Foreign Agencies on January 9th, 1997

More protests after Milosevic concedes election loss
January 9, 1997
Web posted at: 1:50 p.m. EST (1850 GMT)

BELGRADE, Yugoslavia (AP) -- Buoyed by Slobodan Milosevic's decision to give up power in a key city, some 20,000 students confronted police Thursday and said they would stay on the streets as long as the officers do.

Student protest organizers demanded Milosevic's Socialists concede the loss of all the 14 towns the opposition won in November 17 local elections. Annulments of those victories by Milosevic's courts have sparked seven weeks of demonstrations.

In a move that could lead to violence, student leaders said they would not retreat from the heavily-armed riot police who have blocked opposition marches for over two weeks.

"We will stay here as long as it's necessary for the police to move away," said student leader Dusan Vasiljevic. "We'll be here for days if needed."

Some 20,000 students were demonstrating, sharply up from Wednesday's figure. Some taunted riot police cordons by rushing them and stopping just short of them. Protest leaders said some would stay overnight.

Copyright 1997 Associated Press.

(c) 1997 Cable News Network, Inc.

Police Allow Yugo Protest
Associated Press Writer
Thursday, January 9, 1997 11:10 pm EST

BELGRADE, Yugoslavia (AP) -- After a standoff that lasted into the early morning, police backed down Friday and allowed tens of thousands of students to march through Belgrade in opposition to President Slobodan Milosevic.

Supporters waved from balconies and windows, greeting the students after they made good on their vow to no longer retreat before Milosevic's riot police.

Students and opposition followers have demonstrated for 53 straight days in protest of Milosevic's annulment of local elections won by the opposition. In recent days, heavily armed riot police have blocked the marches that accompany the rallies.

An estimated 30,000 students gathered Thursday afternoon, pledging to stay in the city's center until police allowed them through. Well after midnight Thursday, police finally retreated to their cars, and the students marched.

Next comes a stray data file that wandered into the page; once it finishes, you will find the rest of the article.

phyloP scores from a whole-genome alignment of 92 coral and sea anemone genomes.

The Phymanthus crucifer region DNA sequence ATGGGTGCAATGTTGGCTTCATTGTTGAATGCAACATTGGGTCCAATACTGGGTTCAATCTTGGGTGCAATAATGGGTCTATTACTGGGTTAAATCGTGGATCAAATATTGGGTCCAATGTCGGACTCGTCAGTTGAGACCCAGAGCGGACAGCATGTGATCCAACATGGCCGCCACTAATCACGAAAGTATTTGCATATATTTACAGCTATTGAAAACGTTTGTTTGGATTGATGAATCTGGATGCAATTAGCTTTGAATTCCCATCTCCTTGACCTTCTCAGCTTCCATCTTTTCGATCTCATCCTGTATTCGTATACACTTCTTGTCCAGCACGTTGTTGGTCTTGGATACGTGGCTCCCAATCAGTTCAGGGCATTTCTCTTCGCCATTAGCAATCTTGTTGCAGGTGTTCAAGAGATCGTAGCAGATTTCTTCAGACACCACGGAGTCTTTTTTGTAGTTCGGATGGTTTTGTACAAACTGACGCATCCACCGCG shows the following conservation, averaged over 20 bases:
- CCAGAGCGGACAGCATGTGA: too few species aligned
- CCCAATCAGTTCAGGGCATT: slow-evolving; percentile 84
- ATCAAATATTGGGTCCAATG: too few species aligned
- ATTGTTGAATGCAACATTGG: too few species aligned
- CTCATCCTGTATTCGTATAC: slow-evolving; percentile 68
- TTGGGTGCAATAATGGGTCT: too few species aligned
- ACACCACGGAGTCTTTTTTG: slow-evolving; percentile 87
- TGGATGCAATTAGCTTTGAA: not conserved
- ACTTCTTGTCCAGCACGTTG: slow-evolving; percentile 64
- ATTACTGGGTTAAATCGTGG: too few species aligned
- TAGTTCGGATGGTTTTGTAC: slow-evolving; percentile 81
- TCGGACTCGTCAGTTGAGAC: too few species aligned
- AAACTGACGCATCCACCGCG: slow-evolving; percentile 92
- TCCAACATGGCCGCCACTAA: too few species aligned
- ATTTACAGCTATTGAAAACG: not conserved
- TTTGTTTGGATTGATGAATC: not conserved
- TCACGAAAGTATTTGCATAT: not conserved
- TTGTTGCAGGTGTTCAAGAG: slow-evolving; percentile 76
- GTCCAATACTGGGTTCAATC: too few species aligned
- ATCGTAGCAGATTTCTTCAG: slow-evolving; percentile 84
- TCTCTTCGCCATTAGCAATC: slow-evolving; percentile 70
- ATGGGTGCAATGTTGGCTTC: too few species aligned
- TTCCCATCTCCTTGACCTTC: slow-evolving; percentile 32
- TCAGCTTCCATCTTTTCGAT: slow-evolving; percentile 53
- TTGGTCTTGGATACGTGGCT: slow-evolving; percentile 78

Their celebration was marred when a government supporter drove into the marchers, injuring four or five of them. They beat the driver before police arrested him and took him away.
During the 53 days of protests, students have held their own demonstrations to show they are independent of the political opposition.

Meanwhile, there were signs of further bending by the authoritarian Milosevic.
The number of students turning out Thursday -- about 30,000 -- was a sharp increase over Wednesday's 3,000. Some of those demonstrating Thursday taunted the cordons of riot police, rushing toward them and then stopping short.

(c) Copyright 1997 The Associated Press

Belgrade Students and Police in Stalemate

(17:11 01/09/97) BELGRADE, Yugoslavia (Reuter) - Serbian police played cat and mouse Thursday with Belgrade student protesters who were trying to stare down heavily armed anti-riot cordons until the police allowed them to continue marching.

Teams of whistle-blowing students working one-hour shifts faced off against police cordons in the city center. One group passed the time with a Serbian folk dance.

As soon as one cordon broke up, students would start moving but a fresh police blockade would spring up somewhere else.

``Pull back, there will be no passage for you here,'' one policeman told student leader Cedomir Jovanovic.

Belgraders gathered to support the students, who asked them not to provoke the police.

Diplomats say they fear provocateurs could spark an incident to give a pretext for a police crackdown and ban on all rallies.

The government banned protest marches after clashes between pro-government and opposition demonstrators Dec. 24.

The students have vowed they will continue until the police issue a statement saying they will not block the streets.

Thursday marked the 53rd day of protests against the cancellation of municipal election results by President Slobodan Milosevic's ruling Socialists last November.

The protests have shaken the foundations of leftist rule in Serbian-dominated federal Yugoslavia which has been led by Communists and their successors, Milosevic's Socialist Party of Serbia (SPS), since 1945.

Serbian Ruler Concedes Vote in Major City
Offer Fails to Stem Opposition Protests
By Michael Dobbs
Washington Post Foreign Service
Thursday, January 9 1997; Page A23
The Washington Post

On Dec. 17, students from Nis staged a 150-mile walk to Belgrade and presented Milosevic with evidence of electoral fraud, including results that had been altered by hand by officials of his Socialist Party. Milosevic promised the students that he would investigate their allegations and punish any officials found responsible for electoral fraud.

(c) Copyright 1997 The Washington Post Company

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